09-06-2004 Airline seat that warns if you are at risk of DVT A new generation of ?intelligent? airline seats could save lives by warning passengers when they are at risk of deep vein thrombosis. A chair has been developed to monitor travellers and alert them when they have been sitting in one position too long. It's inventors say the device could also help airline staff to identify agitated passengers who may cause an air rage incident.
02-06-2004 Airlines' duty to safeguard health When my father Thomas stepped on to a plane headed for Australia, he was buzzing with excitement. He was 68 and full of health and vitality, overjoyed about the prospect of being reunited with his brother and meeting his nephew for the first time.
?01-06-2004 Taking Aspirin Won't Prevent DVT on flights, doctors told By Jenny Hope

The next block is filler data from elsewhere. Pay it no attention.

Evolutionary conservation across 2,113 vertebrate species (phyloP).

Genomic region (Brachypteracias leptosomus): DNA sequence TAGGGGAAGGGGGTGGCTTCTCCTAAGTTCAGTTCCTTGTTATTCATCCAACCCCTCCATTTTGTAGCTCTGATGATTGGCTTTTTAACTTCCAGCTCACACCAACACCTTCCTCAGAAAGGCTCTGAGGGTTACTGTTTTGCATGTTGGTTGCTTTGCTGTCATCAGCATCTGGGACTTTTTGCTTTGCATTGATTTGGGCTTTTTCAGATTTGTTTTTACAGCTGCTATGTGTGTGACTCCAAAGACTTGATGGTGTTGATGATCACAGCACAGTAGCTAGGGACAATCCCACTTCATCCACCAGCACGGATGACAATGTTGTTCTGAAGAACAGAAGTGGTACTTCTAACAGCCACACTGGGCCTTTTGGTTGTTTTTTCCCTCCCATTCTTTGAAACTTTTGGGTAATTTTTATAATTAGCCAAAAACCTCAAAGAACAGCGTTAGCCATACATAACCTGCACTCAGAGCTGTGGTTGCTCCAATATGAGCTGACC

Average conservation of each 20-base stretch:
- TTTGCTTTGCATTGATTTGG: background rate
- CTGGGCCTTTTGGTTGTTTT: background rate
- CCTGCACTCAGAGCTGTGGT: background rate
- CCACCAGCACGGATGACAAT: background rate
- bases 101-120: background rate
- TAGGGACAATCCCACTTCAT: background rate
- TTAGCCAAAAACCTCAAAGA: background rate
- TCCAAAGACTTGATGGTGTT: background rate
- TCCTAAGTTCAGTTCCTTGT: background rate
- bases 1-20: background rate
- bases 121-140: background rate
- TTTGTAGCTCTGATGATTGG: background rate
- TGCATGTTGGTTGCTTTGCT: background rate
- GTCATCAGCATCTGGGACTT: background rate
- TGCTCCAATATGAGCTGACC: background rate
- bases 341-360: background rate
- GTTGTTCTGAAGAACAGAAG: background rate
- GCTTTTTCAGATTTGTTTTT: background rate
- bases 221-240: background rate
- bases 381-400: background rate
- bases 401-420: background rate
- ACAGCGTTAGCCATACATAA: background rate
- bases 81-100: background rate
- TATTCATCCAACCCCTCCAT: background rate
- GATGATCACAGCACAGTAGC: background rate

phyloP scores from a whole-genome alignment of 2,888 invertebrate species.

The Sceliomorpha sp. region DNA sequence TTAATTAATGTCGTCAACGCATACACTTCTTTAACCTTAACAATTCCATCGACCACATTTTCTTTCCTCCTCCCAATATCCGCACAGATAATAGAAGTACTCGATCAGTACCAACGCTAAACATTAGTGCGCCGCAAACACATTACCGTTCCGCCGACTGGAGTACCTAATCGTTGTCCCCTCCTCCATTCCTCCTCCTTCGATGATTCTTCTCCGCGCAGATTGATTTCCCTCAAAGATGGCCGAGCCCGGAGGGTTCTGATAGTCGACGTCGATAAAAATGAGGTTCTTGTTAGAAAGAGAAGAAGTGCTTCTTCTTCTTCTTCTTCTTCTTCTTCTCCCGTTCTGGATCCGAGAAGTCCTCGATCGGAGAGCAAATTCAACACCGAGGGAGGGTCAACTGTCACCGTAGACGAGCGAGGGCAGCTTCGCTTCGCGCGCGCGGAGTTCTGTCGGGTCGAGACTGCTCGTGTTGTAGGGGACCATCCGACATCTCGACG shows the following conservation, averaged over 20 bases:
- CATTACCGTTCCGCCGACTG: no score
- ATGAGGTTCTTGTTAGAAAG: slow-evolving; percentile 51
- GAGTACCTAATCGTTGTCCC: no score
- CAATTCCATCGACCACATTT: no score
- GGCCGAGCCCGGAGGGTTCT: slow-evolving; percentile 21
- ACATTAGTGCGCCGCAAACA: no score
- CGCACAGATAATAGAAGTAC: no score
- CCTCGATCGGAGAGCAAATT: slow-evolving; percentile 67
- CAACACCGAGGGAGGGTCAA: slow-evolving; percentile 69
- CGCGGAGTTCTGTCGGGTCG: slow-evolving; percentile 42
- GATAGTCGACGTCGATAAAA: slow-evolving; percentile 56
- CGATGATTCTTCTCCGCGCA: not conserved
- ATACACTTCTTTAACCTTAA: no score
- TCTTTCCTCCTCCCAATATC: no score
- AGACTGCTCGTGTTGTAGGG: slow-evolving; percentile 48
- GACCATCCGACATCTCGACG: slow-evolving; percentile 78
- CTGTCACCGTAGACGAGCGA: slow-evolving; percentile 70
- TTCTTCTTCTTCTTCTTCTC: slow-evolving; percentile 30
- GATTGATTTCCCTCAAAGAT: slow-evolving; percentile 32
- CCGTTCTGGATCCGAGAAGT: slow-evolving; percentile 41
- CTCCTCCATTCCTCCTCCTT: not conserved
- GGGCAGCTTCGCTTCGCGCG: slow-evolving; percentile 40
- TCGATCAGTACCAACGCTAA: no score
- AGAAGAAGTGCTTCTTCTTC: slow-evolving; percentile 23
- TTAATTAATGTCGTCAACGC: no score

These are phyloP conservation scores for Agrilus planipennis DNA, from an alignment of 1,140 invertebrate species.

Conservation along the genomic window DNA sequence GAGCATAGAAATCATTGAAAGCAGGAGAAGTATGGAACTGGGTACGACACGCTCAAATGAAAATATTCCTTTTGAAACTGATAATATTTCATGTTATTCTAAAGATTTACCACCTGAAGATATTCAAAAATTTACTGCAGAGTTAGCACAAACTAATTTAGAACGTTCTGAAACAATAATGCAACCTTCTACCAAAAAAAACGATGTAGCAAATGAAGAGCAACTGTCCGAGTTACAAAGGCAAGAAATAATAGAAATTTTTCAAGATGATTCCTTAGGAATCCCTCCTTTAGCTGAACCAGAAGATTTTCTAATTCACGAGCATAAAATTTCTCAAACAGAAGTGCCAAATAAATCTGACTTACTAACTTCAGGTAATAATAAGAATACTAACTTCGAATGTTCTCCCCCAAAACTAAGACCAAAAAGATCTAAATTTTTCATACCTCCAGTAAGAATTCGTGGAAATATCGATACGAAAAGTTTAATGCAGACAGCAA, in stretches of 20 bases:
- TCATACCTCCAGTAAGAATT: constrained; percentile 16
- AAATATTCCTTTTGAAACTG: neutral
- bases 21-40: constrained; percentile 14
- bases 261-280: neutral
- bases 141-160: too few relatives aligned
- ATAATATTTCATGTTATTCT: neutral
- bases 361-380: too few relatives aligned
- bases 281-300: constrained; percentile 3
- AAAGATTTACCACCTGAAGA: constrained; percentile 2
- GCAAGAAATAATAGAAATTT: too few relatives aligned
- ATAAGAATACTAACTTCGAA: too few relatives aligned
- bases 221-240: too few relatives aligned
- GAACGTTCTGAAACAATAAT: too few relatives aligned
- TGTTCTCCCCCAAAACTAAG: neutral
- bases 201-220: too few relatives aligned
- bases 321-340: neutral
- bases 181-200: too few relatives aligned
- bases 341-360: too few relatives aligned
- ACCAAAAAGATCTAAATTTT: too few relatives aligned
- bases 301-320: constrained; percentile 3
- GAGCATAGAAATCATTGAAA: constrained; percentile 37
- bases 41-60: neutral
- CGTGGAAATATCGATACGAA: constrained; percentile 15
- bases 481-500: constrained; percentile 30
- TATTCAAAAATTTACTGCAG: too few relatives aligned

Doctors are being told not to recommend that travellers take low-dose aspirin to prevent DVT on long-haul flights.
The British Medical Association says there is no evidence that it helps travellers and warns that it can trigger seriou?25-05-2004 DVT is no longer the scourge of just the economy class By Eddie Lennon
You may have more chance of dying in a car than an airplane but for many Irish people flying is a life-threatening and sometimes fatal experience.
Concerns about the mortal dangers of travelling by plane have, for many years, centred?12-05-2004 Now Boarding. Suits Blaming Leg Blood Clots on Air Carriers By Robert S Greenberger
Squeezed into the middle of a five-seat row, with surly neighbours that she didn't want to keep climbing over, Adriene Rodriguez says she slept through the 12-hour flight from Los Angeles to Melbourne, Australia.
It is always inconvenient when a passenger dies on an aeroplane - not least for the person sitting in the next seat. So Singapore Airlines has attempted to take the trauma out of such tragedies by introducing a special cupboard to store any unexpected corpse.